This is good planning for the future, but for now, it’s just React.
The post Do You Need to Know React as a WordPress Developer? appeared first on SitePoint.

Link: https://www.sitepoint.com/do-you-need-to-know-react-as-a-wordpress-developer/

Using Recompose to Share Functionality Between React Components

Sharing functionality between React components is a pretty common need. The concept is that we can establish the behavior in one place and then extend it across different components. Higher-Order Components are one way to do this. Yet, there is another way using a library called Recompose.

GitHub Repo
What is Recompose?
The documentation helps us answer that:
Recompose is a React utility belt for function components and higher-order components. Think of it like lodash for React.
Basically, it’s a …
The post Using Recompose to Share Functionality Between React Components appeared first on CSS-Tricks.

Link: https://css-tricks.com/using-recompose-to-share-functionality-between-react-components/

Techniques for Animating on the Canvas in React

I recently experimented with audio visualization in React on the Twilio blog. While I meant to teach myself more about the web audio API I found that I picked up a few techniques for animating in canvas within a React project. If you’re creating a canvas animation in React then perhaps this will help you too.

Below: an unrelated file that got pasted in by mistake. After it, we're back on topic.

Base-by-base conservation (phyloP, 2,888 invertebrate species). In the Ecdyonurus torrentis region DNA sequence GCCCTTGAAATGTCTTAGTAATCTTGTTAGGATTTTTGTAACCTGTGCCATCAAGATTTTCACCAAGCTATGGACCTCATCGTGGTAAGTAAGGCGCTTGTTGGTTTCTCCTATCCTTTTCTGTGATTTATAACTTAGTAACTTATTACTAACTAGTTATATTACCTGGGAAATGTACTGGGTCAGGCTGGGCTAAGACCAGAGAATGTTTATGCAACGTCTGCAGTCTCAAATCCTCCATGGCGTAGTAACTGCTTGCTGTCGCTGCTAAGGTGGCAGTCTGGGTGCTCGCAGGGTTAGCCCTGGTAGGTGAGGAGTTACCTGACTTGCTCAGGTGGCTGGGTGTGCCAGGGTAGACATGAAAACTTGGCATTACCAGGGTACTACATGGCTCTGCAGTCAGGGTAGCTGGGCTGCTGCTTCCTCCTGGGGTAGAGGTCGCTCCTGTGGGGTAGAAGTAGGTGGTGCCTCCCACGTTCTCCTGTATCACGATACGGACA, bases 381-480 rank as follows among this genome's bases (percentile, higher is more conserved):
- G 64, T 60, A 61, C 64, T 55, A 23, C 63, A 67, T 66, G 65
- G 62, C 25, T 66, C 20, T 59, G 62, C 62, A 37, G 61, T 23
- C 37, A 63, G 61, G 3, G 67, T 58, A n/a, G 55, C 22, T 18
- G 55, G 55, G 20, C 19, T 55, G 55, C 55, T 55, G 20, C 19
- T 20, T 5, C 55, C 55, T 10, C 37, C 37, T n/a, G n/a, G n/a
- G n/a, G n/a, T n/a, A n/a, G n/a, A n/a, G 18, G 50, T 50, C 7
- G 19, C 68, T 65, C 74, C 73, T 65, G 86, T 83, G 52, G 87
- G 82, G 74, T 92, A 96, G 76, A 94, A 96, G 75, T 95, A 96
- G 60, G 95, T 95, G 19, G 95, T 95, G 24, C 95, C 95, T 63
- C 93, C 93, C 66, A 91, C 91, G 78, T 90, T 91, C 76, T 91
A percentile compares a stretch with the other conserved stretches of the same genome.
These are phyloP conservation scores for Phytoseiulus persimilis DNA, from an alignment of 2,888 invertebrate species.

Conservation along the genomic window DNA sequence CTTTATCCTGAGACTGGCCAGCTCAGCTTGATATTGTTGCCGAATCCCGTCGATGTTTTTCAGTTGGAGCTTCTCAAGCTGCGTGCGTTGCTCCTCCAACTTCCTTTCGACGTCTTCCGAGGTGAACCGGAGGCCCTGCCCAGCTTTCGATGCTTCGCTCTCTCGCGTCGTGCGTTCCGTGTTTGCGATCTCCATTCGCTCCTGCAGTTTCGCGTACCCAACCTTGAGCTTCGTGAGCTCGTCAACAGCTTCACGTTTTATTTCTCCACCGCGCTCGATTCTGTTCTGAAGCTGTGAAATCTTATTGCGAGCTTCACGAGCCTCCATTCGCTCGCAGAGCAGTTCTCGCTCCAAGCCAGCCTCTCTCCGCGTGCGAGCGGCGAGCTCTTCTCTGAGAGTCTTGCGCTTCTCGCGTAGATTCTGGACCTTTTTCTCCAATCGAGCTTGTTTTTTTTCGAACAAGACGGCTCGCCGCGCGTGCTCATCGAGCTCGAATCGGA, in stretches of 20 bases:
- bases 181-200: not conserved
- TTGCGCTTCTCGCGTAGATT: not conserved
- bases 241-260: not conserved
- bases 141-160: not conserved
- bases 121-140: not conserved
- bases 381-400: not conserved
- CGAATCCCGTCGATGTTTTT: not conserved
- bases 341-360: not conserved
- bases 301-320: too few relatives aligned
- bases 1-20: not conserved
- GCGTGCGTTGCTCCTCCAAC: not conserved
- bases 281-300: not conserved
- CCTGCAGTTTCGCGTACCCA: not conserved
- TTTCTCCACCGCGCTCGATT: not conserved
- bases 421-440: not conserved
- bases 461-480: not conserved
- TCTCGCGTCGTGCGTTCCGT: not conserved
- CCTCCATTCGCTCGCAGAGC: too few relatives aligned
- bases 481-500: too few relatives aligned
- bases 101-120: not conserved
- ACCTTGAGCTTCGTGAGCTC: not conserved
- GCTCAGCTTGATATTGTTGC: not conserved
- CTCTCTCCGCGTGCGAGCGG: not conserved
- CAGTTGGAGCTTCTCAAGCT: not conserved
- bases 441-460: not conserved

Good References
First up, if you’ve used React before you’ll know that you’re supposed to avoid touching the DOM and let React handle it. If you’ve worked with an HTML5 before, you’ll also know that to get a context with which to draw on the canvas, you need to call directly on the canvas element itself. Thankfully this is an edge case that React supports through refs.

Link: https://dzone.com/articles/techniques-for-animating-on-the-canvas-in-react

Developer Tips: Creating a Hybrid Restaurant Application Using React

While working with complex applications with an infinite number of requirements, developers have to face lots of unforeseen challenges. Am I doing this right, because this doesn’t look right? We’ve all been at that stage of app development, haven’t we?
Hybrid applications built using React for the web and React Native for mobile are becoming popular. Can I build complex applications using this stack? Is investing time in React worth it? What do you do if you come across an undocumented bug that doesn’t have a ready fix? Here, we go over these and similar scenarios as we attempt to build a front-end application for a restaurant.

Link: https://dzone.com/articles/developer-tips-creating-a-hybrid-restaurant-applic?utm_medium=feed&utm_source=feedpress.me&utm_campaign=Feed%3A+dzone%2Fwebdev

How to Build React 16 Web Apps with the Sencha Grid

React 16 is the first version of React built on top of React’s new core architecture, codenamed “Fiber". React 16 is designed from the ground up to support asynchronous rendering, which allows processing large component trees without blocking the main execution thread. It supports a number of key features such as catching exceptions using error boundaries, returning multiple components from render, reduced file size and support for MIT license.